New Questions Raised About Anand Jon Trial
Today, with Jon appearing in court wearing an orange prison jumpsuit, news media got a glimpse of the new evidence and it is indeed dramatic. Although the defense motions are currently sealed, along with the lips of attorneys and prosecutors alike, some details emerged in court and were later amplified during a defense news conference held outdoors. Jon's defense is basing its request for a new trial on two foundations.
The first is a bizarre incident that occurred when the trial was, as new defense lawyer Ronald Richards put it, "a live situation during deliberations." This involved an attempt by Juror No. 12 to speak to Anand Jon's sister, Sanjana, during verdict deliberations. The man, about whom the original jury's foreman had complained to Judge Wesley because of his unwillingness to deliberate, had contacted Sanjana during this time. He requested to speak to her and she agreed to meet him at a Starbucks. Since Sanjana Jon was neither a witness nor a member of the defense team, she was free to speak to the juror without informing the court -- although her brother's lawyers immediately did so once they learned of the meeting.
Jon's lawyers also claim they informed the prosecution team of Mara McIlvain and Frances Young of their intention to carry out a "sting" by secretly wiring Sanjana in order to record what was on No. 12's mind. They never got the chance -- District Attorney's investigators intercepted the juror just as he was about to enter the coffee shop and prevented him from meeting Sanjana Jon.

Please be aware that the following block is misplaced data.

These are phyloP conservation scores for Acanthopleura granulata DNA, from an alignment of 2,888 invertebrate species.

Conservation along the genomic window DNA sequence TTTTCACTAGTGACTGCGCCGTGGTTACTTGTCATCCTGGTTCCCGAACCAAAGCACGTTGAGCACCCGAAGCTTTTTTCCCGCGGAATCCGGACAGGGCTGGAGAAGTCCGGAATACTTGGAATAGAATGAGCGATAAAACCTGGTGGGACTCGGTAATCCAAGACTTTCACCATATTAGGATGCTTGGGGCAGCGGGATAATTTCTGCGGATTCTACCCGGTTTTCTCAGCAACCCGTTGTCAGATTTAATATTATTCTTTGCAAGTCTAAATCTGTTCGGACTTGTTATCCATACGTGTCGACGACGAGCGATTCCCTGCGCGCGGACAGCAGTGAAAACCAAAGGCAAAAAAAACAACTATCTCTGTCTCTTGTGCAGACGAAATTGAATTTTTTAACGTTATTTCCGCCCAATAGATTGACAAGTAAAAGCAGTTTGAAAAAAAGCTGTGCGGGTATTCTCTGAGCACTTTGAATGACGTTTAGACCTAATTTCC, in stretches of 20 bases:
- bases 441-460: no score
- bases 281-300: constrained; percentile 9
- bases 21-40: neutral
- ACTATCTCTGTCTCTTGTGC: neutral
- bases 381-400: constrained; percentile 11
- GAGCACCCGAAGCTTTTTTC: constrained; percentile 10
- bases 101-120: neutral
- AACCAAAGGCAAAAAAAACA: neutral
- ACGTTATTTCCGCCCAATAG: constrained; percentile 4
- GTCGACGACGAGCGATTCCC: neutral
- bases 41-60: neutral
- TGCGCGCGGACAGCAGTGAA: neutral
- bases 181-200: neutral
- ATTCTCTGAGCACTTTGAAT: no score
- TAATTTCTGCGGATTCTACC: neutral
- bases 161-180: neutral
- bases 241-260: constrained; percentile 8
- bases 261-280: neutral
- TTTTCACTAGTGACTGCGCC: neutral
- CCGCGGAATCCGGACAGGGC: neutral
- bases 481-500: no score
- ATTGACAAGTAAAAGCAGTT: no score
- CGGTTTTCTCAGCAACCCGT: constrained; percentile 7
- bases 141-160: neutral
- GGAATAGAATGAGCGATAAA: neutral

"But for the District Attorney's blocking the door to justice" -- this would be the door to Starbucks -- "we would have found out why the juror contacted Sanjana," Richards said at the news conference.
Now, Jon's lawyer don't merely want to learn what No. 12 wanted, they are also asking, through interviews and email records to find out who in the D.A.'s office authorized the interception. If its names extend high enough to disqualify the entire office from prosecuting a new trial, Richards said, the case would be tried by the state attorney general's office. That event is by no means certain, though, and Judge Wesley has set April 1 for the next hearing date. In the meantime, the defense team will try to persuade the juror to be interviewed by its members. Eventually, it seems, No. 12 will have to appear once before Judge Wesley in open court -- either on April 1 or at a later date.
One question that needs to be clarified for the public is whether or not the juror's conduct was brought to Judge Wesley's attention at the time it occurred and, if it were, why didn't the judge feel the deliberations were compromised by the incident.
"If it happened during deliberations," says USC law professor Jean Rosenbluth, a former federal prosecutor, "it would have been unheard of for the court not to know -- and for the judge not to have questioned the juror. Either the juror did something wrong or he didn't. The judge must have thought nothing bad had happened because he let deliberations go on."
The defense's second grounds for a new trial was what it called "prosecutorial misconduct." Jon's attorneys claim that during the trial prosecutors twice threatened a member of their team, Eric Chase -- once with arrest and, at another point, with disbarment. The defense contends that the threats were acts of intimidation that lowered Chase's level of aggressiveness during cross-examination of prosecution witnesses.
The prosecution today was represented by Mara McIlvain, who stood quietly through most of the proceedings. McIlvain's face was drawn as she left the courtroom and, outdoors, she appeared somber as she walked past the place where Jon's supporters would gather to meet the press. During that press conference, new lawyer Ronald Richards, who had once represented Jon before his trial began, said he and his colleagues hope to prove Anand Jon's verdict was tainted and that some jurors were addressing issues other than the charges they were tasked with evaluating. Suddenly a trial that had seemed history gave the appearance of being very much alive, at least until April Fool's Day.